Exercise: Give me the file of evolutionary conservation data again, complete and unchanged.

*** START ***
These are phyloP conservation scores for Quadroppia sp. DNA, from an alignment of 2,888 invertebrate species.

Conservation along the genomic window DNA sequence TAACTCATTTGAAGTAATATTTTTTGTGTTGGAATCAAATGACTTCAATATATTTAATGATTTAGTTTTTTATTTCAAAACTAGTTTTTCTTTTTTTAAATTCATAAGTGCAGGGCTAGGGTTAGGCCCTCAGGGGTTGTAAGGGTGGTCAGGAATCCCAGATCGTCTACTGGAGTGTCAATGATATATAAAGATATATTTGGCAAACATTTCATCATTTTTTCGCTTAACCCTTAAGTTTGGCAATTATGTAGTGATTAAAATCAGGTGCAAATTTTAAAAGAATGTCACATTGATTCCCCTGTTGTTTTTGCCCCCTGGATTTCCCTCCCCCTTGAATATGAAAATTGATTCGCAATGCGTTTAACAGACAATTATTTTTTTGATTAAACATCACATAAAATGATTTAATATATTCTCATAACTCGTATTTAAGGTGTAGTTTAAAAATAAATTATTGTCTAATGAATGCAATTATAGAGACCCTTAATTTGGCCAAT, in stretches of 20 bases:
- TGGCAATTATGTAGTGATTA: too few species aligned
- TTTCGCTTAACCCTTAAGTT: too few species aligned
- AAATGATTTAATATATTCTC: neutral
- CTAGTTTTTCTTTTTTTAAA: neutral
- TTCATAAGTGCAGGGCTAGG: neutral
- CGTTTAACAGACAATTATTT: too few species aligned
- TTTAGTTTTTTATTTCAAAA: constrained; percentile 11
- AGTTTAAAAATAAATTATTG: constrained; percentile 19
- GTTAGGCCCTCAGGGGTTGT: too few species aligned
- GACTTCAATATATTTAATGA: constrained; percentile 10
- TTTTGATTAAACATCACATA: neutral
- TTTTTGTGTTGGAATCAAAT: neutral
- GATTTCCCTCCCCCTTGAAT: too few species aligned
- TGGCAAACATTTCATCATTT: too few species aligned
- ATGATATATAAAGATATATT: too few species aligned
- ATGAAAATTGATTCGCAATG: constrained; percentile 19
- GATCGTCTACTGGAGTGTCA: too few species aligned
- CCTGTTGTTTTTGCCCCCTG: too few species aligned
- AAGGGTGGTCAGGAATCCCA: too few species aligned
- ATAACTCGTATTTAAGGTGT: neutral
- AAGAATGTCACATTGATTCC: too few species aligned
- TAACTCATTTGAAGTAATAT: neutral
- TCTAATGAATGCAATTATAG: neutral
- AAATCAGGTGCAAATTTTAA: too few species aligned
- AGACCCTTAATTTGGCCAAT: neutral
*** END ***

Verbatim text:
These are phyloP conservation scores for Quadroppia sp. DNA, from an alignment of 2,888 invertebrate species.

Conservation along the genomic window DNA sequence TAACTCATTTGAAGTAATATTTTTTGTGTTGGAATCAAATGACTTCAATATATTTAATGATTTAGTTTTTTATTTCAAAACTAGTTTTTCTTTTTTTAAATTCATAAGTGCAGGGCTAGGGTTAGGCCCTCAGGGGTTGTAAGGGTGGTCAGGAATCCCAGATCGTCTACTGGAGTGTCAATGATATATAAAGATATATTTGGCAAACATTTCATCATTTTTTCGCTTAACCCTTAAGTTTGGCAATTATGTAGTGATTAAAATCAGGTGCAAATTTTAAAAGAATGTCACATTGATTCCCCTGTTGTTTTTGCCCCCTGGATTTCCCTCCCCCTTGAATATGAAAATTGATTCGCAATGCGTTTAACAGACAATTATTTTTTTGATTAAACATCACATAAAATGATTTAATATATTCTCATAACTCGTATTTAAGGTGTAGTTTAAAAATAAATTATTGTCTAATGAATGCAATTATAGAGACCCTTAATTTGGCCAAT, in stretches of 20 bases:
- TGGCAATTATGTAGTGATTA: too few species aligned
- TTTCGCTTAACCCTTAAGTT: too few species aligned
- AAATGATTTAATATATTCTC: neutral
- CTAGTTTTTCTTTTTTTAAA: neutral
- TTCATAAGTGCAGGGCTAGG: neutral
- CGTTTAACAGACAATTATTT: too few species aligned
- TTTAGTTTTTTATTTCAAAA: constrained; percentile 11
- AGTTTAAAAATAAATTATTG: constrained; percentile 19
- GTTAGGCCCTCAGGGGTTGT: too few species aligned
- GACTTCAATATATTTAATGA: constrained; percentile 10
- TTTTGATTAAACATCACATA: neutral
- TTTTTGTGTTGGAATCAAAT: neutral
- GATTTCCCTCCCCCTTGAAT: too few species aligned
- TGGCAAACATTTCATCATTT: too few species aligned
- ATGATATATAAAGATATATT: too few species aligned
- ATGAAAATTGATTCGCAATG: constrained; percentile 19
- GATCGTCTACTGGAGTGTCA: too few species aligned
- CCTGTTGTTTTTGCCCCCTG: too few species aligned
- AAGGGTGGTCAGGAATCCCA: too few species aligned
- ATAACTCGTATTTAAGGTGT: neutral
- AAGAATGTCACATTGATTCC: too few species aligned
- TAACTCATTTGAAGTAATAT: neutral
- TCTAATGAATGCAATTATAG: neutral
- AAATCAGGTGCAAATTTTAA: too few species aligned
- AGACCCTTAATTTGGCCAAT: neutral